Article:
And what about economic growth? This graph from the World Bank demonstrates that the Colombian economy has experienced significant growth since 2002, with only two notable setbacks in 2009 and 2020. The downturn in 2009 resulted from the 2008 financial crisis, while the decline in 2020 was due to the lockdown policies and restrictions. Still, to this day, Álvaro Uribe is an influential figure in Colombian politics. He’s the founder and honorary president of the Centro Democrático, one of the main parties in Colombia.


Related article: What's The Lifestyle In Colombia Like For Its Residents?


Providencia island near San Andres. Colombia - The quality of life in Colombia is a testament to the country's remarkable turnaround. Major cities boast modern amenities, with international companies contributing to a thriving business environment. Expats find themselves surrounded by a diverse array of cultural experiences, from vibrant festivals to rich historical sites.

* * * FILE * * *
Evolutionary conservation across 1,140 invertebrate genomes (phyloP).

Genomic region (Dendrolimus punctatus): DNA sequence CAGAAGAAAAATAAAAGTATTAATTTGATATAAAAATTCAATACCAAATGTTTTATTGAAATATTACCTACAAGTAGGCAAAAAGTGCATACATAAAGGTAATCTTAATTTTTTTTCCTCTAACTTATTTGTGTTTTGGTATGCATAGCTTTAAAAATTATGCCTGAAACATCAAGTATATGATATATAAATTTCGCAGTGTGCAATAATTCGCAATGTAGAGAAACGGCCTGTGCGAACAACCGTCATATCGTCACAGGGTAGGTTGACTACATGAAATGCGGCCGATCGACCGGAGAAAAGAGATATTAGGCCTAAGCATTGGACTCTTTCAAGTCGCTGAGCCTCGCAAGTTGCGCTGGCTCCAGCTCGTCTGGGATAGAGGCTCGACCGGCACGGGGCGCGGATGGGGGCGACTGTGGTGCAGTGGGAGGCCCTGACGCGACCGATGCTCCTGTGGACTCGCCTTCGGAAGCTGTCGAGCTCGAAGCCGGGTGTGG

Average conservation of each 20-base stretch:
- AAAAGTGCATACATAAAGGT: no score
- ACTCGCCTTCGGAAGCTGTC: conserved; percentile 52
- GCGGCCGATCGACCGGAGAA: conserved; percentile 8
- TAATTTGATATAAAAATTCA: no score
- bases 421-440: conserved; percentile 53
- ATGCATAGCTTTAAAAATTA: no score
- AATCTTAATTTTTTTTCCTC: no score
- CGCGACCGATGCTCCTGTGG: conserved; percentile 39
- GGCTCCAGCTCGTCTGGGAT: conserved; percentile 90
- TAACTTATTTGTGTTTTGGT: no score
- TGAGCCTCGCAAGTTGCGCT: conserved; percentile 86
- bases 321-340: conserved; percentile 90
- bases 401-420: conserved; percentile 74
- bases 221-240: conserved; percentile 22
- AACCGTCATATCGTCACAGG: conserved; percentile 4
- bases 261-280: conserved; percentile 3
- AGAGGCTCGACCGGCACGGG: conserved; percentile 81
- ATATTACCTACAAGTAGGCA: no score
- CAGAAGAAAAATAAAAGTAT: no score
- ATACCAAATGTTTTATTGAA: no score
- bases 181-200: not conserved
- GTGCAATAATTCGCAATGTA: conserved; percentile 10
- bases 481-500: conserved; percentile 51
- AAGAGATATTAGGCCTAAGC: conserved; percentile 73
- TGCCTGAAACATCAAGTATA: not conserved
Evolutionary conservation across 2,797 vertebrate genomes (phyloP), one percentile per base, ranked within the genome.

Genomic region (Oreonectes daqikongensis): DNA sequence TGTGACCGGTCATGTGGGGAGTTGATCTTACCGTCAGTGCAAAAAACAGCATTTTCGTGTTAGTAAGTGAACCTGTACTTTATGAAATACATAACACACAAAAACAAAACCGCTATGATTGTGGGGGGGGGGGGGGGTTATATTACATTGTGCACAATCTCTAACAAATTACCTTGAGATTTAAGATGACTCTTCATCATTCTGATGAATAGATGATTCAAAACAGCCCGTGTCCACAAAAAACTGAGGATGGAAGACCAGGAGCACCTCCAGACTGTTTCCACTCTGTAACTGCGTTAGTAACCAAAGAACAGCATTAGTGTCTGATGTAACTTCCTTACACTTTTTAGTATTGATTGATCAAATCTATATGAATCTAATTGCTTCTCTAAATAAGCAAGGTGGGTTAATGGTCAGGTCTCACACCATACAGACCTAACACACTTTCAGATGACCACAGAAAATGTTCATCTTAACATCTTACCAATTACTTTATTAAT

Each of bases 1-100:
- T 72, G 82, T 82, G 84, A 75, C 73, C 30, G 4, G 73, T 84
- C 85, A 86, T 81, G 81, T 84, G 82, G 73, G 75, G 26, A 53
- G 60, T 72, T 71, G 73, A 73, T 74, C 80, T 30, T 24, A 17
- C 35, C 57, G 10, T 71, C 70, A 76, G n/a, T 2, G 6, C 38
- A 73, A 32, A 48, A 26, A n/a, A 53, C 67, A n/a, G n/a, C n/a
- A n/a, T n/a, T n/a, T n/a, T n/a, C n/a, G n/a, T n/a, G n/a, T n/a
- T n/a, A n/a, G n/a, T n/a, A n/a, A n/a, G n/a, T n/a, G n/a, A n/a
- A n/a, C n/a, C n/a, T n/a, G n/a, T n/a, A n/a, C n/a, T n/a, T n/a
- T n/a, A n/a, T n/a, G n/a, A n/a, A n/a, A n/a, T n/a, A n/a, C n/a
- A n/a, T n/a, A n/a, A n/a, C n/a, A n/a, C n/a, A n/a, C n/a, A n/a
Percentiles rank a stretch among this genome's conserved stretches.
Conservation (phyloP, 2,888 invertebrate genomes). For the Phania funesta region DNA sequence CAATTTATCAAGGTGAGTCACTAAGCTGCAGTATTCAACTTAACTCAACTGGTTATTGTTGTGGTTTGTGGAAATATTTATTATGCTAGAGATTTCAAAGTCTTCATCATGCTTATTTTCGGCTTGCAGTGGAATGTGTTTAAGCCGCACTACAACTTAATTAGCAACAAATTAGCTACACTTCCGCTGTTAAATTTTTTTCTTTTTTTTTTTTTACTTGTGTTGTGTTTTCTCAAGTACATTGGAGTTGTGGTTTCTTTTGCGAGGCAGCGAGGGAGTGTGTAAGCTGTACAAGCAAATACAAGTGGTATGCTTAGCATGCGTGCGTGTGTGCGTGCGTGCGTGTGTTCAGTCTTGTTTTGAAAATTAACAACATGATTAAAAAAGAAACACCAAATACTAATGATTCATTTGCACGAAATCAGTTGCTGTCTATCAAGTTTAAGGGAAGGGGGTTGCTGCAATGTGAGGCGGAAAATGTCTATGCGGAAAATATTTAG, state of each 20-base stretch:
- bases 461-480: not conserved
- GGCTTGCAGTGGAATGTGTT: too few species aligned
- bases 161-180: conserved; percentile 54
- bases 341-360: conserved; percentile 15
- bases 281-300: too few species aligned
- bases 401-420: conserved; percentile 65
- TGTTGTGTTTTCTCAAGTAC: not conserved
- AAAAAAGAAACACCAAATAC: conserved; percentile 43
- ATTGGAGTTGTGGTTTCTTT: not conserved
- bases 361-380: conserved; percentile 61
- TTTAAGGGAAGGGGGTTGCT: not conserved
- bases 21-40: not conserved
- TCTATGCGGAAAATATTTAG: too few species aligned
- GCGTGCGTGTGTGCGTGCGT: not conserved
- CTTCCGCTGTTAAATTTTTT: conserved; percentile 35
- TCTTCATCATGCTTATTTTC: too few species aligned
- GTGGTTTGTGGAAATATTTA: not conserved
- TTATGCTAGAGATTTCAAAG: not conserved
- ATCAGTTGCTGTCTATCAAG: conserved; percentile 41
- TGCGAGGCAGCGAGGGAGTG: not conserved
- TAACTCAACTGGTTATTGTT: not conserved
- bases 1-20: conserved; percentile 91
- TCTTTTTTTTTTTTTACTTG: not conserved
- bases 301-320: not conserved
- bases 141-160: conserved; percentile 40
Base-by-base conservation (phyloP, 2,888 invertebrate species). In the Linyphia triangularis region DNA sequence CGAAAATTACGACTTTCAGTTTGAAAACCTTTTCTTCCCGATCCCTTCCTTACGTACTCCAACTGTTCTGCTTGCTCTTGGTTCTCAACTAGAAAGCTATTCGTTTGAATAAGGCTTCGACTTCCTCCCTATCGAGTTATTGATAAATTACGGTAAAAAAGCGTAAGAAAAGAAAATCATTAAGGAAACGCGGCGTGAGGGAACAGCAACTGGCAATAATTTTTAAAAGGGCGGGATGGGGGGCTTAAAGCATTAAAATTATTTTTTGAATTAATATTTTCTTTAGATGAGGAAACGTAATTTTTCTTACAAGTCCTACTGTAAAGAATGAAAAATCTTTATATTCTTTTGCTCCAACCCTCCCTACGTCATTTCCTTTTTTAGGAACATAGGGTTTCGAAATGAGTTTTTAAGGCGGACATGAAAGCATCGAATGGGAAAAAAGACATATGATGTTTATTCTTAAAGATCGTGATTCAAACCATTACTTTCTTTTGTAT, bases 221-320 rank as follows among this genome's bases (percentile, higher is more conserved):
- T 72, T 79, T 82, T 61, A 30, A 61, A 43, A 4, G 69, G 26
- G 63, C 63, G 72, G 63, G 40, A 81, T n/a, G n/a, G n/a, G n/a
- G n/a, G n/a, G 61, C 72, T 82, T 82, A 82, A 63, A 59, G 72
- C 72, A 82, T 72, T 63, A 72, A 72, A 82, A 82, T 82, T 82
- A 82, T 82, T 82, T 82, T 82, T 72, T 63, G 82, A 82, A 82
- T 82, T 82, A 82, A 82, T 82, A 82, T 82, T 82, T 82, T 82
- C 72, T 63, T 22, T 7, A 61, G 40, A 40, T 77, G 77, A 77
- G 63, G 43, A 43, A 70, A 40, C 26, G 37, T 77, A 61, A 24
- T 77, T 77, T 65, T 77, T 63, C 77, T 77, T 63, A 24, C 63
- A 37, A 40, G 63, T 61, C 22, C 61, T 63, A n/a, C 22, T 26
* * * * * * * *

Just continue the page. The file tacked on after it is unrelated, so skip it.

Providencia island, near San Andres, Colombia


Besides these significant advances, Colombia has made massive efforts to strengthen its juridical system. The country has implemented various measures to improve efficiency, transparency, and independence. One notable development is the establishment of specialized courts to handle drug-related crimes and individual rights abuses. These specialized courts ensure that these cases receive the attention and expertise they require, promoting justice and accountability.

When it comes to tourism and expat experiences, people’s opinions have, for the most part, nothing to do with unpleasant experiences. Many expats have found Colombia a welcoming and fulfilling destination, forming vibrant communities in various cities. These expat communities contribute to the multicultural fabric of Colombia and provide a support network for newcomers. Additionally, the growing tourism industry has positively impacted the perception of safety.